Engaging Older Adults and Their Families
In 2010, the elderly population 60 years and older living in New York City numbered 1,407,635, representing 17.2% of the City’s population. When taking care of an elderly parent or another relative, family members need to work cooperatively. For some families, taking care of an elder parent or relative who once took care of them is a difficult transition because of the changes in roles. Focusing on shared activities like scrapbooking can help build connections over shared memories.

Tips on Building and Strengthening Intergenerational Relationships

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Taking Care of an Elderly Parent or Relative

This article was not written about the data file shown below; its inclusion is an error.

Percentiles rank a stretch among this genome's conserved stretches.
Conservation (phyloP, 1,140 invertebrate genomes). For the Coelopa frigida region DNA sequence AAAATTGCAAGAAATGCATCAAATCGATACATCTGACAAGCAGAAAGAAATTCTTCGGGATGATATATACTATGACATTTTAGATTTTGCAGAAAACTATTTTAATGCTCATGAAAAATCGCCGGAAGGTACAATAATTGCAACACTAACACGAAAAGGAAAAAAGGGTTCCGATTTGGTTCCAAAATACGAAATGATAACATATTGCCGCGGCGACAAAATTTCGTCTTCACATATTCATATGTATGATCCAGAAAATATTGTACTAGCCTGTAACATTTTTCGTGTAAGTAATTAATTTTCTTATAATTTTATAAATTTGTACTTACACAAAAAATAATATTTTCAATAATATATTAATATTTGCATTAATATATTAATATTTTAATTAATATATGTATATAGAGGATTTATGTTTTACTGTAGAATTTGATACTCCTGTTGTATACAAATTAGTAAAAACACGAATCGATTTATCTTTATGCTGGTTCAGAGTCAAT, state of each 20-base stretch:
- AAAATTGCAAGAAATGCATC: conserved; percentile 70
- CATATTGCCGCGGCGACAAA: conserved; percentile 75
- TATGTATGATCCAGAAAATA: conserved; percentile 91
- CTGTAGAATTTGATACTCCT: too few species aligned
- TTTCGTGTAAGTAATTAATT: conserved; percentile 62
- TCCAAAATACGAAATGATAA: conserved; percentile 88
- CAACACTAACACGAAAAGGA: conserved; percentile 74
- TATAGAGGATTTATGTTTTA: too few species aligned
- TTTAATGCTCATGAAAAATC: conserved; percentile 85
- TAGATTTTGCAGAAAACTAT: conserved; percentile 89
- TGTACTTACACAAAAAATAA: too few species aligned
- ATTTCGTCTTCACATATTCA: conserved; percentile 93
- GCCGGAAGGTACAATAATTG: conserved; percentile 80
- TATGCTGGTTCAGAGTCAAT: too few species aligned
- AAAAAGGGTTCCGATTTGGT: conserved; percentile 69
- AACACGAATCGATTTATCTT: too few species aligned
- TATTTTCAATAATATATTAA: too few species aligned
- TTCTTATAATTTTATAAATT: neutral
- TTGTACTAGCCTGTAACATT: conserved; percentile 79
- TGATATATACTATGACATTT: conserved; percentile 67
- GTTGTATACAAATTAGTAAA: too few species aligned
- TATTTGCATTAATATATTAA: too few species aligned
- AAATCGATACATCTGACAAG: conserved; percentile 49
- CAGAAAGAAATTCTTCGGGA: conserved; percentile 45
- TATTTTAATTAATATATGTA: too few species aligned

Custodial Grandparents

For many grandparents, the stress of coping with intergenerational parenting is compounded by poverty, premature death and incarcerations of their children, unemployment and language barriers. Many grandparents thought they had left the role of primary caregiver for their own children and intended to be advisor for their children’s children. When they are placed in the role of custodial caregiver, the family may need extra supports.

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Practice Spotlight

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